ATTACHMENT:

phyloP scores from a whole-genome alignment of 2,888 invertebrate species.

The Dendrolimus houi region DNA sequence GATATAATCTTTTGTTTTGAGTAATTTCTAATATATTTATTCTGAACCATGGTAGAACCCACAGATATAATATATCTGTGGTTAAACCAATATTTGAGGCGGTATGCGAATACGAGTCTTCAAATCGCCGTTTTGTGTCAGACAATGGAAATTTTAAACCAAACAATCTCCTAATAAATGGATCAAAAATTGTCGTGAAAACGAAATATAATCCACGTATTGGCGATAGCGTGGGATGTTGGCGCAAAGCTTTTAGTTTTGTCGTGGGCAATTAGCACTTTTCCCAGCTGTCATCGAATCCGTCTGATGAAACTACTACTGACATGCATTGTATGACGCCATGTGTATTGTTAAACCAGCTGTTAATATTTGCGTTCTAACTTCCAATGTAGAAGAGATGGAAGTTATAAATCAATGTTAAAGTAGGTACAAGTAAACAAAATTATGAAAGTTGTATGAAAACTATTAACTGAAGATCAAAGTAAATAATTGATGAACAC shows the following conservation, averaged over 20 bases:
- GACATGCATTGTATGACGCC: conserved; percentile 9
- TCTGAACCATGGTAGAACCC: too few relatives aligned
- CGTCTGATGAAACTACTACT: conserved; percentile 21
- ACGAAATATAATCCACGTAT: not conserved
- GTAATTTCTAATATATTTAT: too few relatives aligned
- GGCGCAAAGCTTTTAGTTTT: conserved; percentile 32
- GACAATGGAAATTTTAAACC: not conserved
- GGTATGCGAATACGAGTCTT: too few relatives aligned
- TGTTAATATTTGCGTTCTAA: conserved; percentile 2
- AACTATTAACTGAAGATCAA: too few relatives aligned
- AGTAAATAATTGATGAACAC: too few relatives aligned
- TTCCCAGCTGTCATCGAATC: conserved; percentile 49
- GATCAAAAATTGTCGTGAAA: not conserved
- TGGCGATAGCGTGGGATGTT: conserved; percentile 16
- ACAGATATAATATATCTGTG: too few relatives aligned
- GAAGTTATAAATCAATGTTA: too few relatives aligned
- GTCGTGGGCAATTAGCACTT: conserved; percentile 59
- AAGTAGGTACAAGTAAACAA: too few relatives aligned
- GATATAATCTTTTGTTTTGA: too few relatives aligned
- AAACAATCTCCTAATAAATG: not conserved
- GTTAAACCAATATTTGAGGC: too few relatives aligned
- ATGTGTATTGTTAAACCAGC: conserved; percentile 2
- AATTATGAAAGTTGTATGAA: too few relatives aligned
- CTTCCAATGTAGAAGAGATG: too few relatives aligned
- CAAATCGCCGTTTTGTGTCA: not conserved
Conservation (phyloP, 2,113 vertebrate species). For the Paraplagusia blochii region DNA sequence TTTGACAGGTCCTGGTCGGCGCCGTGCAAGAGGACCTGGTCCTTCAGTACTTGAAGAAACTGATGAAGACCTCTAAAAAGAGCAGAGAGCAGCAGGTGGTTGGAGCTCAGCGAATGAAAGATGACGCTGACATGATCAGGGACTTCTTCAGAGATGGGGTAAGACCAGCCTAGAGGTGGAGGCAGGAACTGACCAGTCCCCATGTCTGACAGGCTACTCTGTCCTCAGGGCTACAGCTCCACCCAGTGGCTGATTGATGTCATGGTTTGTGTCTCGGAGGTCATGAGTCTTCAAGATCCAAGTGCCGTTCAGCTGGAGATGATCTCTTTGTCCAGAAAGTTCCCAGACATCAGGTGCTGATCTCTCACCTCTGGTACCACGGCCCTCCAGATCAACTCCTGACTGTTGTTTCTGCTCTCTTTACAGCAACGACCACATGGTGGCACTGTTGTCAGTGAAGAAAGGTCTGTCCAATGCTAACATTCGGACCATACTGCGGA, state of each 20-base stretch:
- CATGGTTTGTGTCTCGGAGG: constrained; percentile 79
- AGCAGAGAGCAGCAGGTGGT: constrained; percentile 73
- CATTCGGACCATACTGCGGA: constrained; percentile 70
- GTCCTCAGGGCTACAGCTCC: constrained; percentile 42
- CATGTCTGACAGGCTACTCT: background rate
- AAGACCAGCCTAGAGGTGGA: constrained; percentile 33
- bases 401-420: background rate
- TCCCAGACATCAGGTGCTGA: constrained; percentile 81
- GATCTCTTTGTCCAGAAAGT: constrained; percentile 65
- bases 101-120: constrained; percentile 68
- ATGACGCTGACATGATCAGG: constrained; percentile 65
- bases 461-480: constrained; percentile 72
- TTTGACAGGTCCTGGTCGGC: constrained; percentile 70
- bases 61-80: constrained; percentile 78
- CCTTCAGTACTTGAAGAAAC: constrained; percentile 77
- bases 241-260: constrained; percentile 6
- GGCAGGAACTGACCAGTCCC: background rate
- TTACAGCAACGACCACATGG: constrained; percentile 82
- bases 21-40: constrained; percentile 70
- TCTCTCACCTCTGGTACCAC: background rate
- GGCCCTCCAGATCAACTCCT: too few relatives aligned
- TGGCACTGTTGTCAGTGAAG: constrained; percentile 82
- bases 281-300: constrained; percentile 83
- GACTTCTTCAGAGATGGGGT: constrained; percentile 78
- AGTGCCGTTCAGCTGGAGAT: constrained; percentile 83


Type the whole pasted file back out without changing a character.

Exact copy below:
phyloP scores from a whole-genome alignment of 2,888 invertebrate species.

The Dendrolimus houi region DNA sequence GATATAATCTTTTGTTTTGAGTAATTTCTAATATATTTATTCTGAACCATGGTAGAACCCACAGATATAATATATCTGTGGTTAAACCAATATTTGAGGCGGTATGCGAATACGAGTCTTCAAATCGCCGTTTTGTGTCAGACAATGGAAATTTTAAACCAAACAATCTCCTAATAAATGGATCAAAAATTGTCGTGAAAACGAAATATAATCCACGTATTGGCGATAGCGTGGGATGTTGGCGCAAAGCTTTTAGTTTTGTCGTGGGCAATTAGCACTTTTCCCAGCTGTCATCGAATCCGTCTGATGAAACTACTACTGACATGCATTGTATGACGCCATGTGTATTGTTAAACCAGCTGTTAATATTTGCGTTCTAACTTCCAATGTAGAAGAGATGGAAGTTATAAATCAATGTTAAAGTAGGTACAAGTAAACAAAATTATGAAAGTTGTATGAAAACTATTAACTGAAGATCAAAGTAAATAATTGATGAACAC shows the following conservation, averaged over 20 bases:
- GACATGCATTGTATGACGCC: conserved; percentile 9
- TCTGAACCATGGTAGAACCC: too few relatives aligned
- CGTCTGATGAAACTACTACT: conserved; percentile 21
- ACGAAATATAATCCACGTAT: not conserved
- GTAATTTCTAATATATTTAT: too few relatives aligned
- GGCGCAAAGCTTTTAGTTTT: conserved; percentile 32
- GACAATGGAAATTTTAAACC: not conserved
- GGTATGCGAATACGAGTCTT: too few relatives aligned
- TGTTAATATTTGCGTTCTAA: conserved; percentile 2
- AACTATTAACTGAAGATCAA: too few relatives aligned
- AGTAAATAATTGATGAACAC: too few relatives aligned
- TTCCCAGCTGTCATCGAATC: conserved; percentile 49
- GATCAAAAATTGTCGTGAAA: not conserved
- TGGCGATAGCGTGGGATGTT: conserved; percentile 16
- ACAGATATAATATATCTGTG: too few relatives aligned
- GAAGTTATAAATCAATGTTA: too few relatives aligned
- GTCGTGGGCAATTAGCACTT: conserved; percentile 59
- AAGTAGGTACAAGTAAACAA: too few relatives aligned
- GATATAATCTTTTGTTTTGA: too few relatives aligned
- AAACAATCTCCTAATAAATG: not conserved
- GTTAAACCAATATTTGAGGC: too few relatives aligned
- ATGTGTATTGTTAAACCAGC: conserved; percentile 2
- AATTATGAAAGTTGTATGAA: too few relatives aligned
- CTTCCAATGTAGAAGAGATG: too few relatives aligned
- CAAATCGCCGTTTTGTGTCA: not conserved
Conservation (phyloP, 2,113 vertebrate species). For the Paraplagusia blochii region DNA sequence TTTGACAGGTCCTGGTCGGCGCCGTGCAAGAGGACCTGGTCCTTCAGTACTTGAAGAAACTGATGAAGACCTCTAAAAAGAGCAGAGAGCAGCAGGTGGTTGGAGCTCAGCGAATGAAAGATGACGCTGACATGATCAGGGACTTCTTCAGAGATGGGGTAAGACCAGCCTAGAGGTGGAGGCAGGAACTGACCAGTCCCCATGTCTGACAGGCTACTCTGTCCTCAGGGCTACAGCTCCACCCAGTGGCTGATTGATGTCATGGTTTGTGTCTCGGAGGTCATGAGTCTTCAAGATCCAAGTGCCGTTCAGCTGGAGATGATCTCTTTGTCCAGAAAGTTCCCAGACATCAGGTGCTGATCTCTCACCTCTGGTACCACGGCCCTCCAGATCAACTCCTGACTGTTGTTTCTGCTCTCTTTACAGCAACGACCACATGGTGGCACTGTTGTCAGTGAAGAAAGGTCTGTCCAATGCTAACATTCGGACCATACTGCGGA, state of each 20-base stretch:
- CATGGTTTGTGTCTCGGAGG: constrained; percentile 79
- AGCAGAGAGCAGCAGGTGGT: constrained; percentile 73
- CATTCGGACCATACTGCGGA: constrained; percentile 70
- GTCCTCAGGGCTACAGCTCC: constrained; percentile 42
- CATGTCTGACAGGCTACTCT: background rate
- AAGACCAGCCTAGAGGTGGA: constrained; percentile 33
- bases 401-420: background rate
- TCCCAGACATCAGGTGCTGA: constrained; percentile 81
- GATCTCTTTGTCCAGAAAGT: constrained; percentile 65
- bases 101-120: constrained; percentile 68
- ATGACGCTGACATGATCAGG: constrained; percentile 65
- bases 461-480: constrained; percentile 72
- TTTGACAGGTCCTGGTCGGC: constrained; percentile 70
- bases 61-80: constrained; percentile 78
- CCTTCAGTACTTGAAGAAAC: constrained; percentile 77
- bases 241-260: constrained; percentile 6
- GGCAGGAACTGACCAGTCCC: background rate
- TTACAGCAACGACCACATGG: constrained; percentile 82
- bases 21-40: constrained; percentile 70
- TCTCTCACCTCTGGTACCAC: background rate
- GGCCCTCCAGATCAACTCCT: too few relatives aligned
- TGGCACTGTTGTCAGTGAAG: constrained; percentile 82
- bases 281-300: constrained; percentile 83
- GACTTCTTCAGAGATGGGGT: constrained; percentile 78
- AGTGCCGTTCAGCTGGAGAT: constrained; percentile 83